Menthol and flavored tobacco products in LMICs: A growing menace

Mateusz Zatoński, Karin Silver, Sarah Plummer, Rosemary Hiscock

Research output: Contribution to journalReview articlepeer-review

4 Citations (SciVal)


INTRODUCTION High income jurisdictions are banning menthol/flavored cigarettes and other tobacco products because they attract young people and create dependence. This study explores the importance of menthol and other flavored tobacco products for tobacco markets in low- and middle-income countries (LMICs), identifies countries where the menthol/flavor share is particularly high or rapidly growing, and identifies strategies tobacco companies are using to develop menthol/flavor markets. METHODS Research involved analysis of menthol/flavor market data from 2005 to 2019, a systematic review of academic literature, and a scoping exercise with our advocate contacts in LMICs. RESULTS The median menthol/capsule market share of the cigarette market grew significantly (p<0.05) between 2005 and 2019, both in lower and upper middleincome countries [lower: 2.5% (IQR: 0.5-4.0) to 6.5% (IQR: 3.6-15.9); and upper: 4.0% (IQR: 0.8-9.8) to 12.3% (IQR: 3.5-24.3)]. Countries with both high market share and high market share growth were Russia, Guatemala, Peru and Nigeria. No market data were available on low-income countries, but the academic literature suggested high prevalence of menthol use in Zambia. Tobacco industry strategies underpinning growth of menthol/flavored tobacco use in LMICs included in-store marketing and display, colorful packs and non-conventional flavor names. CONCLUSIONS Menthol/flavor tobacco products are a growing problem in LMICs. In addition to menthol/flavor bans, we recommend marketing bans, point of sale display bans and standardized packaging.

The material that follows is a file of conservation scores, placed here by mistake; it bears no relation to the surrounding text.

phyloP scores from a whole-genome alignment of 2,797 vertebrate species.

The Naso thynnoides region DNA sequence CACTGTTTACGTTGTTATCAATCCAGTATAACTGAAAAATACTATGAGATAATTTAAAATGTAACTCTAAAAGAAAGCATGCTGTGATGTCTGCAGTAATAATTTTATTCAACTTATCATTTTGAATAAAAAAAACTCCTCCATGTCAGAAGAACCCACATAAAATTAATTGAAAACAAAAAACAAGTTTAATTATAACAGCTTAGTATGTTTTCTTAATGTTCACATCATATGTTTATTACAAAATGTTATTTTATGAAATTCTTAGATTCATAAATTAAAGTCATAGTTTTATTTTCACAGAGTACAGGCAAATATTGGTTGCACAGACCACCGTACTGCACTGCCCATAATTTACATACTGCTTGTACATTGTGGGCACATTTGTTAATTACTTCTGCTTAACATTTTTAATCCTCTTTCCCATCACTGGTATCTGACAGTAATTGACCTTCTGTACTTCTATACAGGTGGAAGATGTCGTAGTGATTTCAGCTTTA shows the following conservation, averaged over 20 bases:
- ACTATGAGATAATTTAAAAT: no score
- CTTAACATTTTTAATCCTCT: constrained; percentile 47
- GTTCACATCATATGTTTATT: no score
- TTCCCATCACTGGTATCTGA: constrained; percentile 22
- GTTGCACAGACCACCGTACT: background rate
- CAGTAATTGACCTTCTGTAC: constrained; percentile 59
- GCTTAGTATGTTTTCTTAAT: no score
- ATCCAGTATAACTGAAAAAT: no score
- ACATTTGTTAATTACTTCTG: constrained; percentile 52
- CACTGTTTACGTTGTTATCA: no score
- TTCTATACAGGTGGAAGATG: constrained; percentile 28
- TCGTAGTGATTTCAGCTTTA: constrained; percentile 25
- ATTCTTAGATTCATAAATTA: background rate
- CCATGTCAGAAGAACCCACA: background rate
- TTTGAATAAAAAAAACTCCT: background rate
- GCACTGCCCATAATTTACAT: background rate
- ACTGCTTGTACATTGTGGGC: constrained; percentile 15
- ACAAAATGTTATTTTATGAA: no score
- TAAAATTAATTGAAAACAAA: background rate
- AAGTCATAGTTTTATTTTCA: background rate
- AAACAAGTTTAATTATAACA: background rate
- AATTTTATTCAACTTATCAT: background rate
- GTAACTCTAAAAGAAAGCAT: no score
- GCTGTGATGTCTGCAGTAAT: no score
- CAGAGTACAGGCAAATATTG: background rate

Original languageEnglish
Article number39
JournalTobacco Induced Diseases
Issue number4
Publication statusPublished - 30 Apr 2022

Bibliographical note

This research was funded by the STOP project. STOP is a global tobacco industry watchdog whose mission is to expose the tobacco industry strategies and tactics that undermine public health. STOP is funded by Bloomberg Philanthropies.


  • capsules
  • cigarettes
  • flavor
  • LMIC
  • menthol

ASJC Scopus subject areas

  • Health(social science)
  • Medicine (miscellaneous)
  • Public Health, Environmental and Occupational Health


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